I recently had a conversation with a dear friend who’s lived in Los Angeles for a majority of her life. Her and her fiancé are tired of the big city life and thinking about moving elsewhere … maybe by me in rural Florida! Or maybe Vermont or something like that. A change of pace.
I went to college in Los Angeles and couldn’t agree or support her idea more. After farming and living the country life for a number of years now, I could never go back to the city. They claim they’re thinking of starting a farm and that he knows a bit about tropical horticulture. This is great! I encouraged them to visit me and get excited about the potential opportunity of having a couple of more friends in my neighborhood. Even if it doesn’t work out for them, the thought excites me so much. Fingers crossed.
One thing that’s also interesting about this is the fact that he’s a vegan animal-rights activist. It’s no secret I call out the horrific antics of these extremist groups, but despite our differences, he’s never been rude toward me, and vice versa. That’s what it’s about. Having differences is great as long as we are kind and respectful and learn from each other.
My friend asked me what I’m up to on my new farming endeavor, and she explained that she wants to grow organic crops. I didn’t ask why organic, but I’ll just assume for arguments sake that it’s to be more profitable. That’s what I’ll tell myself for now, anyway. She asked me if I was growing GMOs, and considering I’m only on 17 acres now, the answer is no. Why? Because a majority of crops are “Non GMO” by default — at least under the activist definition of that term. The number of crop varieties that are currently available as GMOs is very small:
So even if I wanted to grow GMOs, really the only options might be a little sweet corn or something along those lines. A majority of the crops listed here are grown on a large scale commercial basis, similar to the farms I grew up around and lived and worked on the past seven years in Iowa. (Corn and soybeans — pretty standard for Iowa.)
I explained to her that I’m not planning on growing crops but do have good friends in this part of central Florida who do. My farm is a new startup, but I’m planning on doing livestock only and practicing silvopasture as a method of weed control for now. Eventually, I’d like to get more critters and sell meat at farmers markets again but we all have to start somewhere. I’m still building up my infrastructure and fencing now to get it all ready, so we shall see!
My friend had come to visit me on my Iowa farm a few years back. The Iowa farm was primarily used for growing GMO crops, and the corn was grown mostly for ethanol and livestock feed. I had explained to my friend that there’s over 4,000 uses for corn! And I do agree with her that we don’t need more “junk food” in our grocer. Healthy eating is so important! And high calorie sugary corn syrup-type snacks should probably be consumed in moderation — we agreed on that.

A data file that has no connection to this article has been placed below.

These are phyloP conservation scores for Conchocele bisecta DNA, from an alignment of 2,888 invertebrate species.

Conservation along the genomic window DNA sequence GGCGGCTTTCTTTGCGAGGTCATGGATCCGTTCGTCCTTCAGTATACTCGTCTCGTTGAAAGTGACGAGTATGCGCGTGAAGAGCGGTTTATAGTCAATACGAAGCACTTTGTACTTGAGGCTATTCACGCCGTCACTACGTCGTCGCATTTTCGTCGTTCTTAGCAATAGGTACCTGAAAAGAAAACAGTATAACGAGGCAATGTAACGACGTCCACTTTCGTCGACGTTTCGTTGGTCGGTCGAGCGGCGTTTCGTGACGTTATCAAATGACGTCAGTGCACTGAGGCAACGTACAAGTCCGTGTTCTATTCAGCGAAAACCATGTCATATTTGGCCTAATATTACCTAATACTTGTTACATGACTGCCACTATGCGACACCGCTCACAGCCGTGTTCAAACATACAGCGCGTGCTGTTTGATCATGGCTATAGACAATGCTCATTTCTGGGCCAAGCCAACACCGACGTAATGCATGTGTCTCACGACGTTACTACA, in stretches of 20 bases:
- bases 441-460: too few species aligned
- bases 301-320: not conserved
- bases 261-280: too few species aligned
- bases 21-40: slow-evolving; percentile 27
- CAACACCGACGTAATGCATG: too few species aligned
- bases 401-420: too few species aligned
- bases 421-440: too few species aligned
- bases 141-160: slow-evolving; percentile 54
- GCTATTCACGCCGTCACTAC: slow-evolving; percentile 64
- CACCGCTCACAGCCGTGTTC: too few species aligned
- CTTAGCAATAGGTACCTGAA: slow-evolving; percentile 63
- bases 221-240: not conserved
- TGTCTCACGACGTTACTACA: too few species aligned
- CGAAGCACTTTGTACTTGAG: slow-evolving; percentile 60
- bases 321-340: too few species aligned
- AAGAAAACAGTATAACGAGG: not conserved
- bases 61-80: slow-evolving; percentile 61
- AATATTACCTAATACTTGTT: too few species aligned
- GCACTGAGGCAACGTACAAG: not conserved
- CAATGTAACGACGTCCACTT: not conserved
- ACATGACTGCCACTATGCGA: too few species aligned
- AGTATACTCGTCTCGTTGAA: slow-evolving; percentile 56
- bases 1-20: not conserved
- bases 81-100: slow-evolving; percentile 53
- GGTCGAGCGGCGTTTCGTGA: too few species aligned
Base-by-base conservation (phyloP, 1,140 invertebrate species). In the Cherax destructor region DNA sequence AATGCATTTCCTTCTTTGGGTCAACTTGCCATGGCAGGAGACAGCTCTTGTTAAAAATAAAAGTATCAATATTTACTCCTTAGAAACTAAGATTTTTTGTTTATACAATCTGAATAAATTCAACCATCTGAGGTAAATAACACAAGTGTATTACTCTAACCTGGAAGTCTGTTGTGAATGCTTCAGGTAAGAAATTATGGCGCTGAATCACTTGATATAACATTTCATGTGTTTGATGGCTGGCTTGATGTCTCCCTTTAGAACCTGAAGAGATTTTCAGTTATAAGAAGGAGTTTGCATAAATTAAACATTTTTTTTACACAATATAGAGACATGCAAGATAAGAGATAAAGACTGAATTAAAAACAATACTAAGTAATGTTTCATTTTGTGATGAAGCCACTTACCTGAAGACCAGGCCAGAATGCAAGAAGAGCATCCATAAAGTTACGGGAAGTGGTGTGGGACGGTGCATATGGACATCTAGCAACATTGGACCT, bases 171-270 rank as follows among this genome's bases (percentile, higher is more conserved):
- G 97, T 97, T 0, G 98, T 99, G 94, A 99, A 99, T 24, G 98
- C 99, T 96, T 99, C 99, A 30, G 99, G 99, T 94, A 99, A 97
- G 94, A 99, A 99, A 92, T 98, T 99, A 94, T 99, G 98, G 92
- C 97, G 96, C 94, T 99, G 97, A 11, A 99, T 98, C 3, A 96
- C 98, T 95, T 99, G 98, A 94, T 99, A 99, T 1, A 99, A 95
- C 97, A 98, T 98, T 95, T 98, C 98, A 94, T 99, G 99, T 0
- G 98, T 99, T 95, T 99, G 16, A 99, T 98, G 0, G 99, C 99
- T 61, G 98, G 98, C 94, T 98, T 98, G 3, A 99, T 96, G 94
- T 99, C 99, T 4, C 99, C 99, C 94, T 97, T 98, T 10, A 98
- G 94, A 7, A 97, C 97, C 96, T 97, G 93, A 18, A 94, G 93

Regardless, she started to tell me about no-till farming, biodiversity, and how to raise livestock. Mind you, the Los Angeles resident has never been a farmer. She thought it was cool I was going from a large-scale farm to a small one; different mentality. And the “chemical” talk? Fewer pesticides are a good thing, but does she know that organic farms can still use them and that they sometimes use more chemical inputs than GMO farms do? I doubt she was aware of that, but that’s what’s interesting about what people are generally exposed to in big cities. I’d say though, that the environmentally friendly practices she speaks of are true and good — but we had been doing that on the large scale “GMO farm” long before it was cool in Hollywood.
Of course, we see this all too often in agriculture. Movies such as Food, Inc. and Kiss the Ground, celebrity activism, marketing and media have managed to sway people in urban areas to follow certain beliefs or ideologies. Although a lot of the talking points of these films or activist-driven media are not always accurate or based in solid science, it’s important to acknowledge their thoughts and come together on shared values and common ground.
I absolutely love when conversations like this come about though. Whether with dear friends like this or social media encounters with strangers, it’s important to listen and learn from one another. We can get defensive and start arguments or we can realize that we all have more in common than we think. That it doesn’t matter the marketing label or buzzword, at the end of the day we all care. I indeed hope that my organic-loving future-farmer friend and her vegan animal-rights activist fiancé will be my neighbors very soon. One can hope, anyway … because despite our differences, the “roots” of the friendship run deep.
Michelle Miller, the Farm Babe, is a farmer, public speaker and writer who has worked for years with row crops, beef cattle, and sheep. She believes education is key in bridging the gap between farmers and consumers.